Joe’s Brooklyn Pizza Henrietta, NY

4/ 8
Slice Rating

Joe’s Brooklyn Pizza Henrietta, NY

Posted By: Pizza Expert
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The first stop when I arrived in Rochester, during my previous trip was at Joe's Brooklyn Pizza. Joe's Brooklyn Pizza is located in a suburb of Rochester known as Henrietta. I actually almost forgot about this place, until I was looking through my notes, so my apologies for writing about it out of order. After getting a chance to speak with The Rochester Pizza Guy during our car ride in the frigid rain to Joe's Brooklyn Pizza, I learned that Rochester actually has a nice group of pizza lovers, and pizza places to satisfy their cravings. He didn't pick Joe's Brooklyn Pizza because it was the best, he picked it cause he thought it was a nice place to start, outside the city, since we probably wouldn't get out these ways during the remainder of my trip.

We pulled into a strip mall that you would pretty much find anywhere in America nowadays. Joe's Brooklyn Pizza just looked like a normal pizza place, which upon entering, I was happy to see didn't have servers, like many of the idiotic places down where I live. We made our way to the counter and checked out some of the slices they had available. Joe's had a nice variety and I would have liked to try the grandma pizza, but discovered they put shallots on that slice, so I just went for the regular slice. Normally I would try the Sicilian, but they didn't have any slices of it, anyways I needed to pace myself for a Rochester Pizza marathon.

Joe's Brooklyn Pizza wasn't extremely crowded when we got there, but it appears to be a place that many of the Henrietta locals go for take out. When the slice came out, the guy behind the counter actually brought it to our table, which was nice of him. I lifted my extremely hot slice up, and went in for my first taste of Rochester Pizza. The slice at Joe's Brooklyn Pizza tasted quite bland. It wasn't like there was anything specifically wrong with it, it just wasn't as tasty as I would have liked. It could probably be due to the excessive coating of flour on the bottom of the slice, which although made for a stiff feel, kinda dulled the taste. Otherwise the crust was cooked pretty accurately. The cheese tasted like your run of the mill average pizza cheese, not the best, but not the worst. The sauce had some weird type of kick to it. Some type of herb concoction I suppose, and I wasn't totally crazy about it. Safe to say the sauce was my least favorite aspect of this slice.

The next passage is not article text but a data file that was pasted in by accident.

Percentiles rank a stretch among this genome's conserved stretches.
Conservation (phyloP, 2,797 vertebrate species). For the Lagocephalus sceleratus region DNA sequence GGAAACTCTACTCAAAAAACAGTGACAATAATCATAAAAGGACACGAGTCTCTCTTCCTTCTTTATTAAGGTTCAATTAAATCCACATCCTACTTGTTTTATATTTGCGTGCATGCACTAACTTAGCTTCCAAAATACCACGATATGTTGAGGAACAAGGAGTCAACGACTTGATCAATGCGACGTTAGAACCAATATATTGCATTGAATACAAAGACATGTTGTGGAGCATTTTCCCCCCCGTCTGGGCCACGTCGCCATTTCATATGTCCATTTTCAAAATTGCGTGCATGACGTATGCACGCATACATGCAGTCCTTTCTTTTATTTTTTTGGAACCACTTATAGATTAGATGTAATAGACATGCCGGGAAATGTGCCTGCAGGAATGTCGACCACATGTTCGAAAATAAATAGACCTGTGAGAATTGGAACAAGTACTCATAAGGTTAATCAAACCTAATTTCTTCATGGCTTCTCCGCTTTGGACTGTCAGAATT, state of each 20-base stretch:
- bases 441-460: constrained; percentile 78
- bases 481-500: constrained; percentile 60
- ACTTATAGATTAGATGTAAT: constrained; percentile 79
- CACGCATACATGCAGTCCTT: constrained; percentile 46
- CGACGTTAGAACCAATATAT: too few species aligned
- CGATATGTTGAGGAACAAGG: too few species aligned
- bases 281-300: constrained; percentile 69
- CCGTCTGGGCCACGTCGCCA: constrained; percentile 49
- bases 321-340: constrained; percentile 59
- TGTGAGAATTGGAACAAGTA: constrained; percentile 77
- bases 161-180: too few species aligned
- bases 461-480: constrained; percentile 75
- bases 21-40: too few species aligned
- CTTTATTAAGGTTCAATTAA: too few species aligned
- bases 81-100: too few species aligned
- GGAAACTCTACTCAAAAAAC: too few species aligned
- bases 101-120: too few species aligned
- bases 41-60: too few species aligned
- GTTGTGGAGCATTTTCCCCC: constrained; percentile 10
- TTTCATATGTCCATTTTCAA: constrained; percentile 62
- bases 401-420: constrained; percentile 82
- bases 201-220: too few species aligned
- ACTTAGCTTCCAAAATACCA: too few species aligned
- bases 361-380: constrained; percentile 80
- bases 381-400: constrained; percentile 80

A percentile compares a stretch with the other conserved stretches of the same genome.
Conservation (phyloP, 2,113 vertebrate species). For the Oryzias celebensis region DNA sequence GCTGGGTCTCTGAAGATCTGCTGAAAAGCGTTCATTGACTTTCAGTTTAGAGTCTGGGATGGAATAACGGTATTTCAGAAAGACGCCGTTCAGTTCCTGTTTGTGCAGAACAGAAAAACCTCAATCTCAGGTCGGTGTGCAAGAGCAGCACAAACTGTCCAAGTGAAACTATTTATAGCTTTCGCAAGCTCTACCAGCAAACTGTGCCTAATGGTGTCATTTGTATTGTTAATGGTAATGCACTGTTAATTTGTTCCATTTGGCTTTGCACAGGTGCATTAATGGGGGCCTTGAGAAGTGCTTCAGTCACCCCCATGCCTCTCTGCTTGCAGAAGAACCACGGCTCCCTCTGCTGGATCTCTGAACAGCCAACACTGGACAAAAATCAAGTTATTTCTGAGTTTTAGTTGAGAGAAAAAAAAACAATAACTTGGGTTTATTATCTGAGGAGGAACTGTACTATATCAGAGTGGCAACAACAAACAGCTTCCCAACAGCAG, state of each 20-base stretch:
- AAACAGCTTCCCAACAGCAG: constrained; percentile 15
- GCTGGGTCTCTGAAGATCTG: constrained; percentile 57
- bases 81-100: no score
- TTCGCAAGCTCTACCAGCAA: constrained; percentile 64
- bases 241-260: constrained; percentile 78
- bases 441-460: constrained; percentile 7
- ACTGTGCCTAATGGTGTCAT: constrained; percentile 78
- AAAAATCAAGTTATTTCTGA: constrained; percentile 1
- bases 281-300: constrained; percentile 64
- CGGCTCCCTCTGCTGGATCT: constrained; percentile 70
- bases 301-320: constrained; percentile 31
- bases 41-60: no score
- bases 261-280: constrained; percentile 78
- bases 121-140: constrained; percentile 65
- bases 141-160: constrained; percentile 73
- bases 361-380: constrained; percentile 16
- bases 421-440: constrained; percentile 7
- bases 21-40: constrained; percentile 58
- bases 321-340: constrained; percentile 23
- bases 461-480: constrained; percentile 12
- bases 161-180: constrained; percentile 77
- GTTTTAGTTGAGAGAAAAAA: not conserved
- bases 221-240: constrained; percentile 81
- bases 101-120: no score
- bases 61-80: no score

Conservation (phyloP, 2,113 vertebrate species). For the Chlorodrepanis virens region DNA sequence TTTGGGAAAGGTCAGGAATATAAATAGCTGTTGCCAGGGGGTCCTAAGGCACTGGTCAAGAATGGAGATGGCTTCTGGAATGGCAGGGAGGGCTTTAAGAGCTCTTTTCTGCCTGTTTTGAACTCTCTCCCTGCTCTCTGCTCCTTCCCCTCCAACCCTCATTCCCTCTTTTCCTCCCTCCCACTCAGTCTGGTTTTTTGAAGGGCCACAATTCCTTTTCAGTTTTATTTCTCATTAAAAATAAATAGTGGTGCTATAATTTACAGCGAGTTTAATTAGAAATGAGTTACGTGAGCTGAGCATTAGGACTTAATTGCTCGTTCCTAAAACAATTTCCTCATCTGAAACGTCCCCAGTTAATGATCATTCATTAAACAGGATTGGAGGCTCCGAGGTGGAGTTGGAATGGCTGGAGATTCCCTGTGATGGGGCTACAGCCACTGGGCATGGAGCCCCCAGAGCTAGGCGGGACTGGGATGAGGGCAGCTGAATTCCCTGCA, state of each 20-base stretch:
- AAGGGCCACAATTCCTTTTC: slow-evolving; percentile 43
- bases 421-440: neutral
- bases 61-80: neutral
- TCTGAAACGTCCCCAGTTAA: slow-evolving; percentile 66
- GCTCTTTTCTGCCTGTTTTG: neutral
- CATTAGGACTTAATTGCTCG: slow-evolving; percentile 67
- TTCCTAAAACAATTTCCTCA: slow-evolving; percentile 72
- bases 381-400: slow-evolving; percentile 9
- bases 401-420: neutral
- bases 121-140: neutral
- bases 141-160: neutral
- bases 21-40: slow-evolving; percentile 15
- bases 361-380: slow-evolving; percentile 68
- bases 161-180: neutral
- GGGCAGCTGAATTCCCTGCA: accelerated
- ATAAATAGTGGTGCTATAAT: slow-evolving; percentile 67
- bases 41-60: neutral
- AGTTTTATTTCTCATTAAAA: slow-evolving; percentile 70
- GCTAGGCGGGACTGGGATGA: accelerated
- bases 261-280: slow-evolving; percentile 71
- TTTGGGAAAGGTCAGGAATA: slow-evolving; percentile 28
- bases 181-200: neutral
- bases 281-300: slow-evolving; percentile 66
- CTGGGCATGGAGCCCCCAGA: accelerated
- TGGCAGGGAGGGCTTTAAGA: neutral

In my opinion, the best pie I had in Rochester was at Tony D's, and the best slice I had was at The Pizza Stop.

Joe's Brooklyn Pizza in Henrietta, NY just outside Rochester gets 4 out of 8 slices.

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One Response to “Joe’s Brooklyn Pizza Henrietta, NY”

  • BellJarr wrote:
    12 Dec 2011 at 7:31 pm





    I went back and re-read your review of The Pizza Stop. I
    also re-read the contentious exchange between you and The
    Pizza Stop owner Jim Staffieri, in regards to the issue of ‘flour; being
    present on the underside of your pizza slice. In your review of ‘Joes Brooklyn
    Pizza’, you made a similar reference and it dawned on me, if the Rochester NY
    Pizza Guy did not mention it, Joe Staffieri is the owner/operator of ‘Joes
    Brooklyn Pizza’ and is the brother of The Pizza Stop owner Jim Staffieri.


    The assertion I am about to make may shed
    ‘light to a murky issue’ in regards to flour being present on the underside of
    your pizza slices.

    I know form watching both pizzeria’s make
    their pizza that they use wooden pizza boards for their round pizza’s and
    aluminum pans for their deep dish Sicilian pizza. So how could flour be present
    on the underside of both a deep-dish slice from The Pizza Stop and from a
    tradition slice of pizza from ‘Joe’s Brooklyn Pizza’. Unlike many other
    pizzeria’s in the Greater Rochester area, both establishments use flour on
    their pizza boards rather than corn meal which is the preferred method for a
    majority of pizzerias that offer brick oven pizza in the Rochester, NY area.


    Neither establishment uses flour when
    baking a pizza in an aluminum pan…BUT…I have watched both establishment take
    slices for ‘re-heat’ and place them on the wooden boards (that could very
    easily have some flour and/or flour residue) on them, so when slices are slide
    off the wooden boards into the oven, there could indeed be some unwanted flour
    present on the underside of the slices, which would explain you discovering
    flour on the underside of both a tradition pizza slice and a pan baked pizza
    slice, that came from two different pizzeria’s, that not ironically are owned and
    operated from brothers who came up the ranks with nearly identical training
    from their roots in Brooklyn. Things that make you go…Hhmmmmmmm…..